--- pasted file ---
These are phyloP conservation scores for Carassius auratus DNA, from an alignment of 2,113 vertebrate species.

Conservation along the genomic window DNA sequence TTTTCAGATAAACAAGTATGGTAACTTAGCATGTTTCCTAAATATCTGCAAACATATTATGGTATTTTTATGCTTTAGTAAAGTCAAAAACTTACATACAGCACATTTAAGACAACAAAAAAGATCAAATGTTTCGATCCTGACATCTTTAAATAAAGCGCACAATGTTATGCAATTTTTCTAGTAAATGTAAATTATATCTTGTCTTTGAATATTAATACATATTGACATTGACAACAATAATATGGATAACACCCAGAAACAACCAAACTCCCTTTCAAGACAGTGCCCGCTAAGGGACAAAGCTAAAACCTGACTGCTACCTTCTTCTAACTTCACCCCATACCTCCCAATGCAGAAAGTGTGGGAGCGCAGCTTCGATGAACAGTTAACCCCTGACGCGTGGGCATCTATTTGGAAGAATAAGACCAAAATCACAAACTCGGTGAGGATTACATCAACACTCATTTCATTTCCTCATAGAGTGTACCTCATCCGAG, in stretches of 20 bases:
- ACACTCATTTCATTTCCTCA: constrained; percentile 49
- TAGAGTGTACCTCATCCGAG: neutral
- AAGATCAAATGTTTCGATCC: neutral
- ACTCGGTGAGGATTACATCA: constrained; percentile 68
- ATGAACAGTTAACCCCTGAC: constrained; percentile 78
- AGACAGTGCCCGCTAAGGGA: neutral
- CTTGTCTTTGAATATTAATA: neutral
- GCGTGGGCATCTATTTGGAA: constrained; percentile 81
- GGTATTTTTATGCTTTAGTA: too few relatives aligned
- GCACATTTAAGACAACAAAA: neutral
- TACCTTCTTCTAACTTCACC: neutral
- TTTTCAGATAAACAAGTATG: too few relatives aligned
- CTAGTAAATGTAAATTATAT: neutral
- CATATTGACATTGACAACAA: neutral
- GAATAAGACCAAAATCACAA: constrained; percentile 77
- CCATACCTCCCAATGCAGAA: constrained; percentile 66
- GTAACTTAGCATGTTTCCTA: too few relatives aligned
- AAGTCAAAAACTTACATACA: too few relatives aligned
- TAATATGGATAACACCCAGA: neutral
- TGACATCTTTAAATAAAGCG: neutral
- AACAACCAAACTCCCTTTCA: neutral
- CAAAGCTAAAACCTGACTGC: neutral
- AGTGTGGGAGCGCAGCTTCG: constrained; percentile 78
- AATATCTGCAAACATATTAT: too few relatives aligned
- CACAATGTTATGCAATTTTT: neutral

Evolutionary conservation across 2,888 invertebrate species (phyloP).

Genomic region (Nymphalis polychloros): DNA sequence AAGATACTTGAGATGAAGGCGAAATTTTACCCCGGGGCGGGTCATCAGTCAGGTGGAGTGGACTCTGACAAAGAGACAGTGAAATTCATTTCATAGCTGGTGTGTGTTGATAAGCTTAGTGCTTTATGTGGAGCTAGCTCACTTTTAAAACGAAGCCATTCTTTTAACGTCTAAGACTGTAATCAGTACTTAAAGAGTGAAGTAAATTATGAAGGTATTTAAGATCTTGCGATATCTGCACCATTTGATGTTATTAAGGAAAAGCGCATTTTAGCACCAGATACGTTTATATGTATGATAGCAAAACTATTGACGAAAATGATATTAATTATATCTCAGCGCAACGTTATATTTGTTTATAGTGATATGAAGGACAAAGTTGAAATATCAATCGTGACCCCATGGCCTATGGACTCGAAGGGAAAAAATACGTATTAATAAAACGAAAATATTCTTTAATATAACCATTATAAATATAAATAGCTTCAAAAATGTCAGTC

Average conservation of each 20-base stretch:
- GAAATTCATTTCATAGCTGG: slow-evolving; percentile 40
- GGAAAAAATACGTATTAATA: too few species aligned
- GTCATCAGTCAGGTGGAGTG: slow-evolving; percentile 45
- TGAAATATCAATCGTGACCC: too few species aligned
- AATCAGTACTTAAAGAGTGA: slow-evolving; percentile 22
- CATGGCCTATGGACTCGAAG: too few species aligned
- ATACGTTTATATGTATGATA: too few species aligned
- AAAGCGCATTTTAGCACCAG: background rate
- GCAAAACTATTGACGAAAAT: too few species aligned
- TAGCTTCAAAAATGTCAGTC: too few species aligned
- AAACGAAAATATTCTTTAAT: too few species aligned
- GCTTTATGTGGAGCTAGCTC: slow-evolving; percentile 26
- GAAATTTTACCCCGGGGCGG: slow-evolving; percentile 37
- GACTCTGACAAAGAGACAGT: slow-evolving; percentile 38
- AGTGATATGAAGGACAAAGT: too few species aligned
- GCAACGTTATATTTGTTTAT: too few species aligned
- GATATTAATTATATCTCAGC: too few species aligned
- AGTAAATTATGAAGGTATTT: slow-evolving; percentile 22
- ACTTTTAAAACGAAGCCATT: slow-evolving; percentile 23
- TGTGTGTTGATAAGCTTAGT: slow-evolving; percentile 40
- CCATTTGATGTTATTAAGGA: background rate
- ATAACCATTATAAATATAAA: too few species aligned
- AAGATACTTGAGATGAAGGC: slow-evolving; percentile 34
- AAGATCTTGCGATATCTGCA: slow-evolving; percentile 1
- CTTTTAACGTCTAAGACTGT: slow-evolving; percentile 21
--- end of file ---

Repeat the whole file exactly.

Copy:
These are phyloP conservation scores for Carassius auratus DNA, from an alignment of 2,113 vertebrate species.

Conservation along the genomic window DNA sequence TTTTCAGATAAACAAGTATGGTAACTTAGCATGTTTCCTAAATATCTGCAAACATATTATGGTATTTTTATGCTTTAGTAAAGTCAAAAACTTACATACAGCACATTTAAGACAACAAAAAAGATCAAATGTTTCGATCCTGACATCTTTAAATAAAGCGCACAATGTTATGCAATTTTTCTAGTAAATGTAAATTATATCTTGTCTTTGAATATTAATACATATTGACATTGACAACAATAATATGGATAACACCCAGAAACAACCAAACTCCCTTTCAAGACAGTGCCCGCTAAGGGACAAAGCTAAAACCTGACTGCTACCTTCTTCTAACTTCACCCCATACCTCCCAATGCAGAAAGTGTGGGAGCGCAGCTTCGATGAACAGTTAACCCCTGACGCGTGGGCATCTATTTGGAAGAATAAGACCAAAATCACAAACTCGGTGAGGATTACATCAACACTCATTTCATTTCCTCATAGAGTGTACCTCATCCGAG, in stretches of 20 bases:
- ACACTCATTTCATTTCCTCA: constrained; percentile 49
- TAGAGTGTACCTCATCCGAG: neutral
- AAGATCAAATGTTTCGATCC: neutral
- ACTCGGTGAGGATTACATCA: constrained; percentile 68
- ATGAACAGTTAACCCCTGAC: constrained; percentile 78
- AGACAGTGCCCGCTAAGGGA: neutral
- CTTGTCTTTGAATATTAATA: neutral
- GCGTGGGCATCTATTTGGAA: constrained; percentile 81
- GGTATTTTTATGCTTTAGTA: too few relatives aligned
- GCACATTTAAGACAACAAAA: neutral
- TACCTTCTTCTAACTTCACC: neutral
- TTTTCAGATAAACAAGTATG: too few relatives aligned
- CTAGTAAATGTAAATTATAT: neutral
- CATATTGACATTGACAACAA: neutral
- GAATAAGACCAAAATCACAA: constrained; percentile 77
- CCATACCTCCCAATGCAGAA: constrained; percentile 66
- GTAACTTAGCATGTTTCCTA: too few relatives aligned
- AAGTCAAAAACTTACATACA: too few relatives aligned
- TAATATGGATAACACCCAGA: neutral
- TGACATCTTTAAATAAAGCG: neutral
- AACAACCAAACTCCCTTTCA: neutral
- CAAAGCTAAAACCTGACTGC: neutral
- AGTGTGGGAGCGCAGCTTCG: constrained; percentile 78
- AATATCTGCAAACATATTAT: too few relatives aligned
- CACAATGTTATGCAATTTTT: neutral

Evolutionary conservation across 2,888 invertebrate species (phyloP).

Genomic region (Nymphalis polychloros): DNA sequence AAGATACTTGAGATGAAGGCGAAATTTTACCCCGGGGCGGGTCATCAGTCAGGTGGAGTGGACTCTGACAAAGAGACAGTGAAATTCATTTCATAGCTGGTGTGTGTTGATAAGCTTAGTGCTTTATGTGGAGCTAGCTCACTTTTAAAACGAAGCCATTCTTTTAACGTCTAAGACTGTAATCAGTACTTAAAGAGTGAAGTAAATTATGAAGGTATTTAAGATCTTGCGATATCTGCACCATTTGATGTTATTAAGGAAAAGCGCATTTTAGCACCAGATACGTTTATATGTATGATAGCAAAACTATTGACGAAAATGATATTAATTATATCTCAGCGCAACGTTATATTTGTTTATAGTGATATGAAGGACAAAGTTGAAATATCAATCGTGACCCCATGGCCTATGGACTCGAAGGGAAAAAATACGTATTAATAAAACGAAAATATTCTTTAATATAACCATTATAAATATAAATAGCTTCAAAAATGTCAGTC

Average conservation of each 20-base stretch:
- GAAATTCATTTCATAGCTGG: slow-evolving; percentile 40
- GGAAAAAATACGTATTAATA: too few species aligned
- GTCATCAGTCAGGTGGAGTG: slow-evolving; percentile 45
- TGAAATATCAATCGTGACCC: too few species aligned
- AATCAGTACTTAAAGAGTGA: slow-evolving; percentile 22
- CATGGCCTATGGACTCGAAG: too few species aligned
- ATACGTTTATATGTATGATA: too few species aligned
- AAAGCGCATTTTAGCACCAG: background rate
- GCAAAACTATTGACGAAAAT: too few species aligned
- TAGCTTCAAAAATGTCAGTC: too few species aligned
- AAACGAAAATATTCTTTAAT: too few species aligned
- GCTTTATGTGGAGCTAGCTC: slow-evolving; percentile 26
- GAAATTTTACCCCGGGGCGG: slow-evolving; percentile 37
- GACTCTGACAAAGAGACAGT: slow-evolving; percentile 38
- AGTGATATGAAGGACAAAGT: too few species aligned
- GCAACGTTATATTTGTTTAT: too few species aligned
- GATATTAATTATATCTCAGC: too few species aligned
- AGTAAATTATGAAGGTATTT: slow-evolving; percentile 22
- ACTTTTAAAACGAAGCCATT: slow-evolving; percentile 23
- TGTGTGTTGATAAGCTTAGT: slow-evolving; percentile 40
- CCATTTGATGTTATTAAGGA: background rate
- ATAACCATTATAAATATAAA: too few species aligned
- AAGATACTTGAGATGAAGGC: slow-evolving; percentile 34
- AAGATCTTGCGATATCTGCA: slow-evolving; percentile 1
- CTTTTAACGTCTAAGACTGT: slow-evolving; percentile 21